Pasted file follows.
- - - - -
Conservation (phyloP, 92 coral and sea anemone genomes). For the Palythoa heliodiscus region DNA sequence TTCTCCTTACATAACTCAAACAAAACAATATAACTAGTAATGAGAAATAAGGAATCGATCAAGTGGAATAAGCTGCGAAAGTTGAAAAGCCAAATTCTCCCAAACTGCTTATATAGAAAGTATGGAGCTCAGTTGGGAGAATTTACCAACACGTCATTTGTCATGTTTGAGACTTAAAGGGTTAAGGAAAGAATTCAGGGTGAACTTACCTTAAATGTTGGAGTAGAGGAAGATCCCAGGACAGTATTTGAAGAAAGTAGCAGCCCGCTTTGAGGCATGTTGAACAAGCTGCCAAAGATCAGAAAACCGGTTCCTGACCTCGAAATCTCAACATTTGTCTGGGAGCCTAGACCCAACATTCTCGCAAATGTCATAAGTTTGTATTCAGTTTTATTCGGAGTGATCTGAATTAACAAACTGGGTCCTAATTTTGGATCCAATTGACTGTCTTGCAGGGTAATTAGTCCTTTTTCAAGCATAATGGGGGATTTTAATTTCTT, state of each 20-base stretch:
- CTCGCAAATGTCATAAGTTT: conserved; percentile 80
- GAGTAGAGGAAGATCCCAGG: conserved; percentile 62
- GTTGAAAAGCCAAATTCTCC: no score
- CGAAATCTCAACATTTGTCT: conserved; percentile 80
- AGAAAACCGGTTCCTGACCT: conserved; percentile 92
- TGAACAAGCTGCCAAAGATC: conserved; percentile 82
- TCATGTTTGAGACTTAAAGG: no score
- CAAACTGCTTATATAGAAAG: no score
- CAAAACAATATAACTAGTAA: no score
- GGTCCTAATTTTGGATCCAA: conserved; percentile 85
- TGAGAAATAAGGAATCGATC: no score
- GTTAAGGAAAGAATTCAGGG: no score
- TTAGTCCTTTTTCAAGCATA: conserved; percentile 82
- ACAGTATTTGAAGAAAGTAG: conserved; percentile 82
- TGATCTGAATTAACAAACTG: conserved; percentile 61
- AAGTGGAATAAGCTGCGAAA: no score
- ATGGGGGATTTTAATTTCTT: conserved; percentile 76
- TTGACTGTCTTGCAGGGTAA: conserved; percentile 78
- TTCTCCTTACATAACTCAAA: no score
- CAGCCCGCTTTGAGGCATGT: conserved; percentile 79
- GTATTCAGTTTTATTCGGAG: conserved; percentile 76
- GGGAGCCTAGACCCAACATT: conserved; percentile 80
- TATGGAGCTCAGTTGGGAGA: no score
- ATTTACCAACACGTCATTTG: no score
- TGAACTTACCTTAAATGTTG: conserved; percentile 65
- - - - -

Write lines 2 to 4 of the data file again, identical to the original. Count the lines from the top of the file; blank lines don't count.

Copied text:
- CTCGCAAATGTCATAAGTTT: conserved; percentile 80
- GAGTAGAGGAAGATCCCAGG: conserved; percentile 62
- GTTGAAAAGCCAAATTCTCC: no score